Kevin Hart said that if he had to choose between hosting the Oscars and apologizing for his homophobic tweets, he’d rather “pass on the apology.” And on Thursday night, he made good on his claim, stepping down from the role… and apologizing as he did it.
The Academy announced him as host just two days ago, and almost immediately met a tsunami of backlash. That was the day the trades reported that they just couldn’t seem to land an Oscar host — and, the day of the Academy Museum show-and-tell where Academy president John Bailey was upset because, they had hired a host; they just hadn’t announced it yet. So they did, immediately.
Kevin Hart had been eager to host the Oscars since 2015; it was on his bucket list. That played well with the Academy, who had tired of so many former and possible Oscar hosts turning them down. Why not go back to such recent (safe) successes as Ellen DeGeneres and Hugh Jackman? No, they were dazzled by a genuine movie star with 34.6 million Twitter followers and someone with serious social media savvy, who wasn’t in everyone’s living room every night, like their host for the last two years, Jimmy Kimmel.
Kevin Hart, with more than $1.2 billion in total global box office, seemed like the perfect antidote to their declining ratings. Still, one can ask, legitimately, why the Academy didn’t see this coming. Did they not vet this guy? Until the Academy announced his hiring, his homophobic tweets were still live. (They’ve been taken down since.)
Hart made the statement in an Instagram video:
I just got a call from the Academy and that call basically said, ‘Kevin, apologize for your tweets of old or we’re going to have to move on and find another host.’ I’m talking about the tweets from 2009 and 2010. I chose to pass on the apology. The reason why I passed is because I’ve addressed this several times. This is not the first time this has come up. I’ve addressed it. I’ve spoken on it. I’ve said where the rights and wrongs were. I’ve said who I am now versus who I was then. I’ve done it. I’ve done it. I’m not going to continue to go back and tap into the days of old when I’ve moved on and I’m in a completely different space in my life. The same energy that went into finding those old tweets could be the same energy put into finding the response to the questions that have been asked years after years after years. We feed the internet trolls and we reward them. I’m not going to do it, man. I’m going to be me. I’m going to stand my ground. Regardless, Academy, I’m thankful and appreciative of the opportunity. If it goes away, no harm, no foul.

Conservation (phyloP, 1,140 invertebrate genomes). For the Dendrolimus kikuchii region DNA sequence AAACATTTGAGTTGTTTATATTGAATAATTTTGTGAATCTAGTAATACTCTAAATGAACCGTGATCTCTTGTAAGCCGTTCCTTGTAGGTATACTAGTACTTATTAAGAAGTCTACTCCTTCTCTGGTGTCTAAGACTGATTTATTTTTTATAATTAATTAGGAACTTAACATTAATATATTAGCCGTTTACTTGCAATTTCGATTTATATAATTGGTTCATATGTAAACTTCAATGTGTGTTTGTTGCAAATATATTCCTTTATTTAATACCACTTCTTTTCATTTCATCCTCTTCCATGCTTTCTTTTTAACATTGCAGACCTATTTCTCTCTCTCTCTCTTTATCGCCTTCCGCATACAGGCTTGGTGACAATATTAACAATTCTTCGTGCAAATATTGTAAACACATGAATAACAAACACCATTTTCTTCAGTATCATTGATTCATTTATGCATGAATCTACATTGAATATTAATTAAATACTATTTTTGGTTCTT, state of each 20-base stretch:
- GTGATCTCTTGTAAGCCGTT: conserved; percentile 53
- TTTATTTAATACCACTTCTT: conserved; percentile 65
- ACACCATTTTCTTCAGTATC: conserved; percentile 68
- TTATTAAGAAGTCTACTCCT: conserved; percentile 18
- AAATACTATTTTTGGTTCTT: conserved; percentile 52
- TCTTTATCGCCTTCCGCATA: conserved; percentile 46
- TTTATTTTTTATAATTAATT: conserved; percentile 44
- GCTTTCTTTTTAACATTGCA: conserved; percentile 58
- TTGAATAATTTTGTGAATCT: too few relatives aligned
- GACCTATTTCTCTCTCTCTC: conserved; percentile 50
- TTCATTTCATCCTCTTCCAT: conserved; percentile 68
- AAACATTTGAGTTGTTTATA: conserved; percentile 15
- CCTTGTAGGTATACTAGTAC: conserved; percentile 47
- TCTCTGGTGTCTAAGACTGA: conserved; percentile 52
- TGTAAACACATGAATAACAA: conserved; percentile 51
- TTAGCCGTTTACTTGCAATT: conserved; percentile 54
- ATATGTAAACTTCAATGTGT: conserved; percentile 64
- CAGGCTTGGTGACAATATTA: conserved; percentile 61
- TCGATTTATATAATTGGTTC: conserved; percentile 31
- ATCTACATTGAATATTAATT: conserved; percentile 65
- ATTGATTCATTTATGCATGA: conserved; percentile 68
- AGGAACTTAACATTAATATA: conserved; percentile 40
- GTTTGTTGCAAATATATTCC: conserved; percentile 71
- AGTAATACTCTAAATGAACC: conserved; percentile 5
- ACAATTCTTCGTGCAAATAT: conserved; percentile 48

I know who I am & so do the people closest to me. #LiveLoveLaugh
A post shared by Kevin Hart (@kevinhart4real) on
Prior to this evening’s tweet, it’s unclear if Hart had made a public and explicit apology for his statements. In a July 2015 Rolling Stone interview, he did address a routine from his 2010 standup special in which he said, “One of my biggest fears is my son growing up and being gay.” As he told the publication:
“It’s about my fear. I’m thinking about what I did as a dad, did I do something wrong, and if I did, what was it? Not that I’m not gonna love my son or think about him any differently. The funny thing within that joke is it’s me getting mad at my son because of my own insecurities — I panicked. It has nothing to do with him, it’s about me. That’s the difference between bringing a joke across that’s well thought-out and saying something just to ruffle feathers.” Even so, he adds, “I wouldn’t tell that joke today, because when I said it, the times weren’t as sensitive as they are now. I think we love to make big deals out of things that aren’t necessarily big deals, because we can. These things become public spectacles. So why set yourself up for failure?”
Hart also appeared on The Breakfast Club radio show in January 2015, and spoke about why he wouldn’t play a gay character in a film.
No. Not because I have any ill will or disrespect… I don’t think I’m really going to dive into that role 100 percent because of the insecurities about myself trying to play that part. What I think people are going to think while I’m trying to do this, is going to stop me from playing that part the way that I’m supposed to.
However, neither of these statements exactly rose to the level of an apology, as when Hart publicly apologized to his wife and family after he said he was the victim of an extortion attempt by a woman who claimed he had a sexual relationship with her while Hart’s wife was pregnant.
IndieWire has reached out to the Academy for comment.
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